President Barack Obama and the Democratic congressional leadership are pushing hard with all of their political might to get undecided members of Congress to vote for the health care reform bill.
So far, it's unclear whether or not they have the necessary number of votes to pass the legislation.
Both sides of aisle are spending millions of dollars in advertising, targeting the undecided legislators.
"There's no decision yet on what the process is going to be, there's nothing back from the CBO, there's no commitment yet from the Senate that they can get 51 votes, and there's no bill to show me what's in it," said Rep. Dina Titus, D-Nev., a freshman who voted "yes" last year.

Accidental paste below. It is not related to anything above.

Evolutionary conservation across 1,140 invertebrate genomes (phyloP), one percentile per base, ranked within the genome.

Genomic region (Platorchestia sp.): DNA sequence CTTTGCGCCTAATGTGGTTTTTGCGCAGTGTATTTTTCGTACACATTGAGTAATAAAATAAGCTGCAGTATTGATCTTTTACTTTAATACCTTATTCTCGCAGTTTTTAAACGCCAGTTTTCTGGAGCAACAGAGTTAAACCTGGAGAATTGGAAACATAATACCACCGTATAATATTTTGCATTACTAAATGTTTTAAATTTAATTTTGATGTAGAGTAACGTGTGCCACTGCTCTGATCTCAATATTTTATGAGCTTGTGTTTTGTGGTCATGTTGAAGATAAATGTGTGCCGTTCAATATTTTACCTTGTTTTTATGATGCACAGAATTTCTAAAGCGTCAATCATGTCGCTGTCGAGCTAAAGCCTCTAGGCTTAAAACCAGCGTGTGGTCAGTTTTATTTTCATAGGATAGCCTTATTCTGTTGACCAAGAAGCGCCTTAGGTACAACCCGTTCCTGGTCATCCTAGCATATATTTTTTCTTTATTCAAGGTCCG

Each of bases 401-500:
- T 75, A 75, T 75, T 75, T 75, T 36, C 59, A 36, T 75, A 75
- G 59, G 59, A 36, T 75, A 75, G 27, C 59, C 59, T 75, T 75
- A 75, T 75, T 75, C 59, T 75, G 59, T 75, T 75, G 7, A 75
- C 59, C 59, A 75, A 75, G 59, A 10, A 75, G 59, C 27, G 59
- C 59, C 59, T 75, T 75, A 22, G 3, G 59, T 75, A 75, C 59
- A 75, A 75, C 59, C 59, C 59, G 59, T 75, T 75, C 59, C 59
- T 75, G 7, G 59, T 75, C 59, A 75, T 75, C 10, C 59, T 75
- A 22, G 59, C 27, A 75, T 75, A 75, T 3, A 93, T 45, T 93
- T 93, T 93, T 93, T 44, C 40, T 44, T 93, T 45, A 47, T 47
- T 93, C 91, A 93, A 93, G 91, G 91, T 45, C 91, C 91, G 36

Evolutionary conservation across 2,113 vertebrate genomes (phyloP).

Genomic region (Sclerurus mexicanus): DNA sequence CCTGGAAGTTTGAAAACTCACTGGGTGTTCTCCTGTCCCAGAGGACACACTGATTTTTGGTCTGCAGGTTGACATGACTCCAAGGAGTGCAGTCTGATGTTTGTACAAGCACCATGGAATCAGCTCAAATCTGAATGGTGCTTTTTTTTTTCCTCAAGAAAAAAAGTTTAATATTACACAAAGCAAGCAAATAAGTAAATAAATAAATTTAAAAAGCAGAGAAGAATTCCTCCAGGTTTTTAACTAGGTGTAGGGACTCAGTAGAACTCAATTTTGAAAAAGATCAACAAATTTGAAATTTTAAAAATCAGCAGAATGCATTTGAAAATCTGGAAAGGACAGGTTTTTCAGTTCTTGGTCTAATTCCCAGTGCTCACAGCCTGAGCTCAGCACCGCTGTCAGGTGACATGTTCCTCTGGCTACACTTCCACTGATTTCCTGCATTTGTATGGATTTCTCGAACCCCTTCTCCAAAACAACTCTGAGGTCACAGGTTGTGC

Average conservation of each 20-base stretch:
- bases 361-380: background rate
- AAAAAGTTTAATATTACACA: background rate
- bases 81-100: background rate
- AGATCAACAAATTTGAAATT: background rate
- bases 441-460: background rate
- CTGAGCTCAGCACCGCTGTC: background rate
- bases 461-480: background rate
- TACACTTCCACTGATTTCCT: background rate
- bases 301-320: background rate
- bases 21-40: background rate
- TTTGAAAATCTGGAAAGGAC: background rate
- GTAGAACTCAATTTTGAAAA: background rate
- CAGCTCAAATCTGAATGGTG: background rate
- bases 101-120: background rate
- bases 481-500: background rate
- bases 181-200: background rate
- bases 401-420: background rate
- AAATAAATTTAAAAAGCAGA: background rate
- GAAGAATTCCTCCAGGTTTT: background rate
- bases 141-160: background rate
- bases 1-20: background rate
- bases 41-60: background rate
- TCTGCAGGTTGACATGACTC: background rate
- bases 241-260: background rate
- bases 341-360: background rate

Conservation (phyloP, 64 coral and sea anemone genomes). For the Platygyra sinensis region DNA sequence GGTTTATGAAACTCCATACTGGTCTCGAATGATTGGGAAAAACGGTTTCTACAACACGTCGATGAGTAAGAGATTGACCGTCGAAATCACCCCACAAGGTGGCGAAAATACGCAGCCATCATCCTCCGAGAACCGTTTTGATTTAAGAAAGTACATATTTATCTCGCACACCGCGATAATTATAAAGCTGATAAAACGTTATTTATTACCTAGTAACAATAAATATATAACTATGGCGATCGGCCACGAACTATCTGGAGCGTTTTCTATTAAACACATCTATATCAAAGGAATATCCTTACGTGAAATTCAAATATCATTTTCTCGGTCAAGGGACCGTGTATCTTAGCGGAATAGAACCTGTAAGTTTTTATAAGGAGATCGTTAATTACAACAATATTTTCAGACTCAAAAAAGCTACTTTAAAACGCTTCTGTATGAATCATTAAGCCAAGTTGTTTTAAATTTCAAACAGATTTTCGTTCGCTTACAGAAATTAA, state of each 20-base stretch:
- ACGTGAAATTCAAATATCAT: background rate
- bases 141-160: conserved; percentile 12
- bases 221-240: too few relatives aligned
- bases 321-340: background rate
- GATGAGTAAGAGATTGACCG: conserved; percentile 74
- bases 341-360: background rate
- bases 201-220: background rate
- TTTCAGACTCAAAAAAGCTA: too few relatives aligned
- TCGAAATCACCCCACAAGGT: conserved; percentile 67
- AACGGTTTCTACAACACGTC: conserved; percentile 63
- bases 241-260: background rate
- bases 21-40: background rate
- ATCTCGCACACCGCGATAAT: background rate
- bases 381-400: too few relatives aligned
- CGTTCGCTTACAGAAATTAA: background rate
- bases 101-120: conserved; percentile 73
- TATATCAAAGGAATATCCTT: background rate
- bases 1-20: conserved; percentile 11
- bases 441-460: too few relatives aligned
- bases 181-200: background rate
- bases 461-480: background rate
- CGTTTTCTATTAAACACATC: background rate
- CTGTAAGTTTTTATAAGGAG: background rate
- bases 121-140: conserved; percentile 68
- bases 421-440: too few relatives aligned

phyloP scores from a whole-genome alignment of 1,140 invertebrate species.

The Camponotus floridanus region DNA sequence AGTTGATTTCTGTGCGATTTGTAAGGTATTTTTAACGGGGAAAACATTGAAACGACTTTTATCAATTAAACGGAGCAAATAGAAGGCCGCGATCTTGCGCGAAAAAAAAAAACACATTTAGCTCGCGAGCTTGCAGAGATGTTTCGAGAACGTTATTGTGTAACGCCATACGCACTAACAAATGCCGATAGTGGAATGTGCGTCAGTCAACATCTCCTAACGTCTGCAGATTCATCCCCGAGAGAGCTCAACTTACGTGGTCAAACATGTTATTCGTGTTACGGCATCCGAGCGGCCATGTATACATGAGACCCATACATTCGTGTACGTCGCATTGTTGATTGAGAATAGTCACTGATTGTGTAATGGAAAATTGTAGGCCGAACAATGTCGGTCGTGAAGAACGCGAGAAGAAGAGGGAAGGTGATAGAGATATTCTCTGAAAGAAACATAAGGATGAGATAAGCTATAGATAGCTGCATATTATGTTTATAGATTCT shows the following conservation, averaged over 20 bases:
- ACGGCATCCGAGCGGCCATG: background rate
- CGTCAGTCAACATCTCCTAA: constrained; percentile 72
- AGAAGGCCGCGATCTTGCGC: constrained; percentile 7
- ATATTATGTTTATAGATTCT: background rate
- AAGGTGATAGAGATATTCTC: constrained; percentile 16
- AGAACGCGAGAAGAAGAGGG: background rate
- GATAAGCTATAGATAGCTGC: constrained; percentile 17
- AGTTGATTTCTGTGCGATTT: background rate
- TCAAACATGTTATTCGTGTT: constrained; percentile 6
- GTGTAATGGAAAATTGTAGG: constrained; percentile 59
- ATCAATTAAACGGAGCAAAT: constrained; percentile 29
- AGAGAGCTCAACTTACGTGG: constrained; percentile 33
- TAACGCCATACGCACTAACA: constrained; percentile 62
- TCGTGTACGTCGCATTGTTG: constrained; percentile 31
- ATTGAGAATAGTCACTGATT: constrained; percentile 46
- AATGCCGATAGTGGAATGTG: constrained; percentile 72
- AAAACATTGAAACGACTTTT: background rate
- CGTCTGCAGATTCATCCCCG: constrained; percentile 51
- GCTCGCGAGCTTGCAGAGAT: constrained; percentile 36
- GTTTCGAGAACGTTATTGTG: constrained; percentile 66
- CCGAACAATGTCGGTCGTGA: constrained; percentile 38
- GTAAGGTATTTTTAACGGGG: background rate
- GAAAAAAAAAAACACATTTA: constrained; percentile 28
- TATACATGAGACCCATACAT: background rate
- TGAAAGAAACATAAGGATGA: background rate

"So until those things get resolved I'm staying uncommitted," Titus added.
Meanwhile, former GOP House Majority Leader Dick Armey told ABC News he thinks Congress will be able to pass the measure.
But Rep. David Dreier, R-Calif., disagreed, saying the Democrats are actually losing votes.
"They twist arms and try to work back room deals...Americans are voting no," he said.
Republicans are urging voters to call their representatives and urge them to vote against the measure.
Rep. Mario Diaz-Balart, R-Fla., called the bill "a flea infested, tick infested, parasite infected, special interest infected, wet, smelly dog."
Meanwhile, there are reports that if House Speaker Nancy Pelosi, D-Calif., finds herself short of votes, she'll use a little-known legislative procedure to pass the bill without a vote. According to the Washington Post, the House can vote instead on a set of 'fixes' to the Senate bill and avoid a vote on the House bill.
The Democrats only have a few days left before the final vote is expected to be taken.